You may feel ready to reclaim your pre-lockdown body, but if you don’t approach it properly, you risk a serious physical setback. The experts tell Jaymie Hooper how to do it right.
Have your runners been hibernating in the back of your closet since the start of winter? Or was it the COVID lockdowns that put a pin in your training? Now, as the weather starts to warm up again, you probably see your fitness goals finally back within reach. But while it can be tempting to simply pick things up where you left off, rushing back into your old routine or trying to overcompensate for lost workout sessions could set you back even more.
Even if you don’t feel weaker, any extended period of inactivity will have degraded your strength. “When you come out of a period of sedentary behaviour, there is a tendency to underestimate how much you’ve lost in terms of strength and conditioning,” explains Associate Professor Kevin Netto, who heads up Exercise, Sport and Rehabilitation Science at Curtin University.
So take it slow for the best results. As Kate Allott, national fitness manager at Anytime Fitness notes, “The human body is incredibly intelligent and adapts quickly, so dial the intensity back and stay consistent. It is important to ease your body back into movement safely, as avoiding injury is key to seeing results.”
Keen to get back out there? Here are a few guidelines to keep in mind.
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1. Don’t rush in
If you were once able to run 10km without breaking a sweat but have let your cardio training take a back seat over the past few months, don’t expect a new personal best anytime soon.
“If you haven’t trained in a while and you don’t adjust your achievement goals, you’ll blow up half-way and feel really demotivated,” Prof Netto tells Body+Soul. “Have a month at 80 per cent effort rather than 100 per cent and try interval training. If you want to run 5km, try running for 1km, resting for 30 seconds and then walking for 1km and repeating that pattern.”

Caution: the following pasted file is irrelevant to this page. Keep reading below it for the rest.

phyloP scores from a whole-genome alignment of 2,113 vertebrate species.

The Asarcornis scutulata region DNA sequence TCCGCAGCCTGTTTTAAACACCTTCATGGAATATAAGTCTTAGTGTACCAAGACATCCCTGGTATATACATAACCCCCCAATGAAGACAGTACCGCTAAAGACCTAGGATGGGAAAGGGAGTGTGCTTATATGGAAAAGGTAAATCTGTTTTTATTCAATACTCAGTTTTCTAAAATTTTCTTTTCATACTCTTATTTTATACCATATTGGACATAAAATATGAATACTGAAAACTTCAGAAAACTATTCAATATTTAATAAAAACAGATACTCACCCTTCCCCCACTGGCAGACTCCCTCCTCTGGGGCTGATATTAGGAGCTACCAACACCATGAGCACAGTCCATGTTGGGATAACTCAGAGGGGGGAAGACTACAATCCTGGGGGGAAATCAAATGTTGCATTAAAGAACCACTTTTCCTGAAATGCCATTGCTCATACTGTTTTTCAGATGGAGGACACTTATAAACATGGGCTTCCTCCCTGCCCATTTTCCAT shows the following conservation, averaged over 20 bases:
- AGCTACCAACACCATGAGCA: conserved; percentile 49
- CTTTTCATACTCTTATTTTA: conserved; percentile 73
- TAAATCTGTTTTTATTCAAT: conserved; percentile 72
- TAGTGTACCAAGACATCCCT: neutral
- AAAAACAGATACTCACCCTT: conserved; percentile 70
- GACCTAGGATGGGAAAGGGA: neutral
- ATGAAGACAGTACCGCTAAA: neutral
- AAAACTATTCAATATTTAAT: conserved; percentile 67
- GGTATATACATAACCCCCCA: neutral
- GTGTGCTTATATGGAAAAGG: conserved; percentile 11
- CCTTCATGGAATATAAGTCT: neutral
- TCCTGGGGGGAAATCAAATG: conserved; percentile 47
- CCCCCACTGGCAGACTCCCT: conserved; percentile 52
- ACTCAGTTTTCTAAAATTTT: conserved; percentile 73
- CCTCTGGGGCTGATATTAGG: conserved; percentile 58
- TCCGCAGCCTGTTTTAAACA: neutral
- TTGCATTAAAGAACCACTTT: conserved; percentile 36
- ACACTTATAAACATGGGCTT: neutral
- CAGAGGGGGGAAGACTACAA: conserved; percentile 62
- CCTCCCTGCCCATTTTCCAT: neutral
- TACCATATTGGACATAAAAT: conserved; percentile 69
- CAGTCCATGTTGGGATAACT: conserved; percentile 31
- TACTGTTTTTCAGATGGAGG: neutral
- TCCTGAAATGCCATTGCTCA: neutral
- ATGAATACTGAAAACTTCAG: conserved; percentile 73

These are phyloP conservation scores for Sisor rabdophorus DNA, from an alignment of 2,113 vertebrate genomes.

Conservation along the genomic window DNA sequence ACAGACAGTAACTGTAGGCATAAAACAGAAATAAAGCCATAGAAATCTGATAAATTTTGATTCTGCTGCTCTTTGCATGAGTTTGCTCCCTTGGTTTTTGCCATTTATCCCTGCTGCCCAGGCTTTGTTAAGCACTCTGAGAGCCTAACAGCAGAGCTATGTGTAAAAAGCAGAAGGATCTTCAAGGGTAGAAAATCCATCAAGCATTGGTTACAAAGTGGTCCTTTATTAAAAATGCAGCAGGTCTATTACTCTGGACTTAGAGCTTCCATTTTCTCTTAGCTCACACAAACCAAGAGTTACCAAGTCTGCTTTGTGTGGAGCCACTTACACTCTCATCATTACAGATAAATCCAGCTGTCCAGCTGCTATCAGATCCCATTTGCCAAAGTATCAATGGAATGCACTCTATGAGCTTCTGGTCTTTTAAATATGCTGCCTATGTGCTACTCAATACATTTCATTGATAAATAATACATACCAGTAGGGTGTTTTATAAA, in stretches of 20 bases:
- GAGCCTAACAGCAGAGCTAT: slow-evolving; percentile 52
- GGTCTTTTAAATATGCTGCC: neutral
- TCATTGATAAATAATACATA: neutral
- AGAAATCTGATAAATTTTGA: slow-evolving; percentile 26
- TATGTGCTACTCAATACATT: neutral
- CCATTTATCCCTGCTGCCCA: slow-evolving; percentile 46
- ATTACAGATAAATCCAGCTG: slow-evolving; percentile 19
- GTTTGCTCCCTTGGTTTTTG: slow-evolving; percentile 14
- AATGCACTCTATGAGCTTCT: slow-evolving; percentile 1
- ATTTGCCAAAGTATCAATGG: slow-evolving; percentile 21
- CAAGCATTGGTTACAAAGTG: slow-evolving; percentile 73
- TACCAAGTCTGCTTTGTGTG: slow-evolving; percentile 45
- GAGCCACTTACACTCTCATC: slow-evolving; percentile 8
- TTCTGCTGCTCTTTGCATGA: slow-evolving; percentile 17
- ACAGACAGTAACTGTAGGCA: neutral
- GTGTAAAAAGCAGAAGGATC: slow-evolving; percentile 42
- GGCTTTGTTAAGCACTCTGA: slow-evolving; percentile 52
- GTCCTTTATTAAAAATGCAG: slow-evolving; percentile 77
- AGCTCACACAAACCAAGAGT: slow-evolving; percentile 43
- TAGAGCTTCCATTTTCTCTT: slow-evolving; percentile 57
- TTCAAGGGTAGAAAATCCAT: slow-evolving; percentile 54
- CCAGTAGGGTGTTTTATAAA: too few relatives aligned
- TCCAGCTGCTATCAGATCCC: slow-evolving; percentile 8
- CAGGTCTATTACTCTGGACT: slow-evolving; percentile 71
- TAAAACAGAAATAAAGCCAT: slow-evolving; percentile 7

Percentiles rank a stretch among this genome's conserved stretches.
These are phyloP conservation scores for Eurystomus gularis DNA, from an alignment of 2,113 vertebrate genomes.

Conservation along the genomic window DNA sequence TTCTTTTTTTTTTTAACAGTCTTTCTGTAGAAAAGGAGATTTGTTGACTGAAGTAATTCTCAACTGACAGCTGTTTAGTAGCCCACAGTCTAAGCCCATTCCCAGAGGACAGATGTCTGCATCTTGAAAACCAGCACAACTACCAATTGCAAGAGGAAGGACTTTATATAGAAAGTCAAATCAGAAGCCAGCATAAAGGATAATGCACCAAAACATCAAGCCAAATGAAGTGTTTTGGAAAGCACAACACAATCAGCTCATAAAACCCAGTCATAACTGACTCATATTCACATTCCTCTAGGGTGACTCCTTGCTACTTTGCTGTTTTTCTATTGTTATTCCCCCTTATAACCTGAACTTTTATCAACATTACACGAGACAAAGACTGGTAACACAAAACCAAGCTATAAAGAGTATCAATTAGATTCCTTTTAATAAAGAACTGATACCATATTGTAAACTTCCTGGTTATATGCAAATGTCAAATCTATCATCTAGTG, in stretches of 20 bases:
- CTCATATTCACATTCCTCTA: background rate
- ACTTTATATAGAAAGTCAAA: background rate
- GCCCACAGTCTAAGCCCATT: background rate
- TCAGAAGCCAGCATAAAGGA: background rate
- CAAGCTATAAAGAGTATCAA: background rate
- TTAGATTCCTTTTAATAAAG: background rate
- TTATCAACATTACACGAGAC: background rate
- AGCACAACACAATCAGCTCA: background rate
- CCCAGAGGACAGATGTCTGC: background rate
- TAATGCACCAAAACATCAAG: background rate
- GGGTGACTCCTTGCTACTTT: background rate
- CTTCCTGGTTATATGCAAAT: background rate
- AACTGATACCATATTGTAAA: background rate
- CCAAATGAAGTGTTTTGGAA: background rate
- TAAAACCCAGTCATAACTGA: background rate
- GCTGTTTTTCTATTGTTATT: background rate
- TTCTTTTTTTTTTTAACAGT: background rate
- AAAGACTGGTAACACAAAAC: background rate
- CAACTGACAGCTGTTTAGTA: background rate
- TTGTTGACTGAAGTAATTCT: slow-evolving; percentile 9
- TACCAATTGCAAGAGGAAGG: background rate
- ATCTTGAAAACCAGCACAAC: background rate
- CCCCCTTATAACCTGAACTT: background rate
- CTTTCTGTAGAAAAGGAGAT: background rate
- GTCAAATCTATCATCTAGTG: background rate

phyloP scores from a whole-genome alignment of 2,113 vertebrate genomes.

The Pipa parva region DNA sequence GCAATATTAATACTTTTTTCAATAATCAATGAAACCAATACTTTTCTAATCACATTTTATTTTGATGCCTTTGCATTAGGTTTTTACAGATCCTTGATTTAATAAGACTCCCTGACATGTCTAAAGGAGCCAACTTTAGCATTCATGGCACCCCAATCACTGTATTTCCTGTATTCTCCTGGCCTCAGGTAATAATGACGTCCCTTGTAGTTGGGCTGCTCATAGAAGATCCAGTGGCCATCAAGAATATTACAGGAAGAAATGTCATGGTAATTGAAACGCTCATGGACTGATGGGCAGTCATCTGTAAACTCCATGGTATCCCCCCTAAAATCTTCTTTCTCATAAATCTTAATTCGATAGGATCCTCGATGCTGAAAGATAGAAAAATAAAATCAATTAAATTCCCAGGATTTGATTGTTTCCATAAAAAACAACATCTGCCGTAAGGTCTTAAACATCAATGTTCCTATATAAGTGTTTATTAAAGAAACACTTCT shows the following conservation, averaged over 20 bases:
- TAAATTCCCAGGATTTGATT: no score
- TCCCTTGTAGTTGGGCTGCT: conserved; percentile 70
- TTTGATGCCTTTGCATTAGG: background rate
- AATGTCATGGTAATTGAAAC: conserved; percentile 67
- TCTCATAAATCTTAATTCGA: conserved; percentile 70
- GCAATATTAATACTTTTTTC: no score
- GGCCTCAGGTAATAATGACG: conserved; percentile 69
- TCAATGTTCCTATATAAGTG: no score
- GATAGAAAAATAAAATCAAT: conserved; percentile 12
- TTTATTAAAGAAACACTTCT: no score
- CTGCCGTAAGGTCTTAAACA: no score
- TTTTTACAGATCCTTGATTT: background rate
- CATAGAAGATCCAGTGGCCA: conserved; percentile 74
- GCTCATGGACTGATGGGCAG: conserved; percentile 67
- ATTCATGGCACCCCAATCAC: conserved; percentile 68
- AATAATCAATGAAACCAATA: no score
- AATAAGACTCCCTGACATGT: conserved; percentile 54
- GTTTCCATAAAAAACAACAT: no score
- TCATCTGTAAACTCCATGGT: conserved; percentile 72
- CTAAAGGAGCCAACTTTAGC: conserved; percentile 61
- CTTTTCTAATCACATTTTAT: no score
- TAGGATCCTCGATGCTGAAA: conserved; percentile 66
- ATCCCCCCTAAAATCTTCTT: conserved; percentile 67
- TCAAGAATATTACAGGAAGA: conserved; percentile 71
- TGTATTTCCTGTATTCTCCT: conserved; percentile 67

Speed play is another method you can use to build up your cardio endurance without injuring yourself, and it can be applied to everything from running and walking to swimming and cycling.
“It’s just changing the speed at which you do these activities,” explains Prof Netto. “If you’re running, you may run fast towards a lamppost and then slow it down when running to the next one. If you’re a swimmer, you may want to go slower for the first 50m and then go faster and faster.”
The key is to break your long-term goal into more manageable chunks. “Don’t put yourself off by starting with a massive cardio session,” tips Allott. “Start small and build it up, adding distance or time to each session and then increasing the number of sessions per week.”
2. Lighten the load
Even if you were lifting triple digits before your exercise hiatus, it doesn’t mean your muscles are ready to lift that much now. “Leave your ego at the door,” Allott tips. “A break from weight training means your strength may not be where it was before, so reduce the load, or number of reps or sets.”